• nbs2 says:

      For your list of problems – the daughter has a three way torchere in her room, where a CFL won’t fit. That means using an extender, which makes the 3 way meaningless. So it’s either CFL or 3 way incandescent.

      Also, another use for LEDs – the oversink light in the kitchen. I like the harsh white right there.

      • Cheap Sniveler: Sponsored by JustAnswer.comâ„¢ says:

        If only LED lights were bright enough at a reasonable cost – the over the sink light would be great, because ours is on a lot.

        And the 3-way CFL bulbs are too big for our 2 bedroom lamps. They still have standard 3 ways.

    • The Moar You Know says:

      So wrong. The EcoSmart LED bulbs from Home Despot, while expensive as hell at $18 each, are bright as any 75-watt bulb, have a fantastic nice white color, are dimmable and noiseless, and use only 8.5 watts each. I’ve replaced almost every bulb in my house with ‘em as the wife likes leaving all the lights on, and I don’t like paying the electric bill for that.

      LEDs are ready. They could be cheaper, and will be, but they are ready now.

  11. Coupon says:

    Can’t you die if a CFL breaks?

  12. obits3 says:
  13. Jerry Vandesic says:

    I stocked up on incandescents last summer at Lowes. I should have enough to last me 10 years, and by then the LED lights should be cheap and reliable.

    • Red Cat Linux says:

      Ironically in many applications, that would be about three CFL bulbs.

      How many incandescent did you have to buy?

      • phil says:

        Sadly, long CFL life isn’t a given. My first batch of CFLs died in 2 to 3 years of use – about the same life as the incandescent bulbs they replaced. My solution: Avoid the cheap no-name-brand CFLs commonly sold as mass retailers. I’m hoping the next set last longer…

    • El Soze says:

      I still need to do this

    • Baxterjones says:

      “Wake me when robot wives are cheap and effective.”

  14. jrs45 says:

    CFL’s don’t work as well, are much more expensive, and, ironically, far worse for the environment (toxic ingredients).

    Time to stock up on good old-fashioned incandescents while I still can.

    • sparc says:

      all myths

      1) some brands of CFLs work better than others. Plus there’s a lot more options in terms of color temperatures for CFLs these days.

      2) They’re not that expensive if you get them on sale. Plus the energy savings in the long run would pay off many times over.

      3) The mercury amounts are tiny.

      • RobbyA says:

        Millions and millions of tiny amounts of mercury leaching into landfills doesn’t sound good to me. I know, you’re supposed to recycle them, but I bet most people don’t, or even know where they can.

  15. ALP5050 says:

    Way to fix a problem that never existed. The new bulbs have mercury in them and will do more damage to the environment than “global warming” ever could. People will just throw them out and get into ground water. Way to go liberals!

    • spanky says:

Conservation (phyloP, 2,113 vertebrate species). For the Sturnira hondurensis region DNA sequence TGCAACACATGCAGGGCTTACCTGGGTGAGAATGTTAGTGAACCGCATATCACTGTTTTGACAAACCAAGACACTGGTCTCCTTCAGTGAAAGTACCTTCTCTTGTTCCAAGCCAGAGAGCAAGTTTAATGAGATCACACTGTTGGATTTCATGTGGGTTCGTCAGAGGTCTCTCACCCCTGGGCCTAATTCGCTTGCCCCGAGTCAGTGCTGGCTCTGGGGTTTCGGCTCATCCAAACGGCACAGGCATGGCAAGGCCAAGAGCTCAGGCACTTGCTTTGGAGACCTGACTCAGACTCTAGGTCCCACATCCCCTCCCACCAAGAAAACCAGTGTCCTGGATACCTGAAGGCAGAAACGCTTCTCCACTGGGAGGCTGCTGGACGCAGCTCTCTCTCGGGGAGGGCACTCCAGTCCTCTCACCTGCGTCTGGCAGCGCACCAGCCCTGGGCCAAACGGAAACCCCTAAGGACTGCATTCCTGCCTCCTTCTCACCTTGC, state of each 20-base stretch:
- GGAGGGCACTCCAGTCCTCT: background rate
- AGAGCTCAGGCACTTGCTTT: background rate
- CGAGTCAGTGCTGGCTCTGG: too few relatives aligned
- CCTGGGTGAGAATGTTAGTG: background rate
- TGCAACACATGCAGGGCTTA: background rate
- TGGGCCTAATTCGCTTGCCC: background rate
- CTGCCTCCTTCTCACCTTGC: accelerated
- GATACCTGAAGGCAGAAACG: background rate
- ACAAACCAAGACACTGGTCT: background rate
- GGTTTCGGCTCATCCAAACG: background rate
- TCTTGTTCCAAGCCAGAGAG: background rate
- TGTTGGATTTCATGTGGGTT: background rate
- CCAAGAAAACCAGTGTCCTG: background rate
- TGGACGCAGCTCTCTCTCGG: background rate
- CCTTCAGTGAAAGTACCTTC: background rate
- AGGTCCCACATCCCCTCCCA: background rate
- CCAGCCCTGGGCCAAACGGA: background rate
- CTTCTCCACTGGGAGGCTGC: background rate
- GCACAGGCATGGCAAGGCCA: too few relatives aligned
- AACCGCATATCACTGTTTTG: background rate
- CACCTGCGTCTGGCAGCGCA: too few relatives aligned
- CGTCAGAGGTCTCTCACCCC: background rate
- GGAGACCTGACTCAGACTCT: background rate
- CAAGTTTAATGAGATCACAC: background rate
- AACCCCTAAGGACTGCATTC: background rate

That’s a disingenuous argument.

      CFLs do contain small amounts of mercury, but the overall amount of mercury contamination is much smaller from CFLs than it is from incandescents because of the reduced energy consumption. Even if every CFL was disposed of improperly so its mercury content was released into the environment, mercury levels would be significantly reduced simply as a result of the decreased power consumption.

    • TooManyHobbies says:

      As has been pointed out, since we get most of our electricity from burning coal, and coal releases BOTH significant mercury AND uranium (radioactive) into the atmosphere when burned, you could break open every CFL at the end of its life and dump it into the river and you’d still be releasing less mercury into the environment than an incandescent, because it will have caused less coal to be burned over its lifetime, and therefore far less mercury to be released.

  16. krom says:

    I have replaced most of the lights in the house with CFLs. Note that I haven’t had to replace a single one (except due to outright breakage).

    There are a few cases where CFLs don’t quite cut it (yet?). For example, candelabra and other fixtures that were designed for incandescent-shaped lights, and CFLs don’t fit. Also certain fixtures simply don’t seem to spread CFL light as well as incandescent or else the CFL light is inadequate. A good example is over the bathroom mirror or in rooms where a mirror is used frequently. Incandescent light is closer to sunlight than CFL, and those who do makeup in the house prefer the former as a result.

    • Mom says:

      Daylight balanced (5000k) CFL’s are much closer to the color of sunlight. But daylight is very, very blue, and looks sickening indoors. Tungsten balanced (2700k), or “soft white” light is the same color as incandescent bulbs, and is much warmer and more flattering.

  17. rpm773 says:

    I use incandescents. I like incandescents. I think CFLs look like shit. I don’t care what anyone else says. Every 6 months or so I’ll try a CFL that is supposed to be comparable to an incandescent, and it still looks like shit.

  18. Nigerian prince looking for business partner says: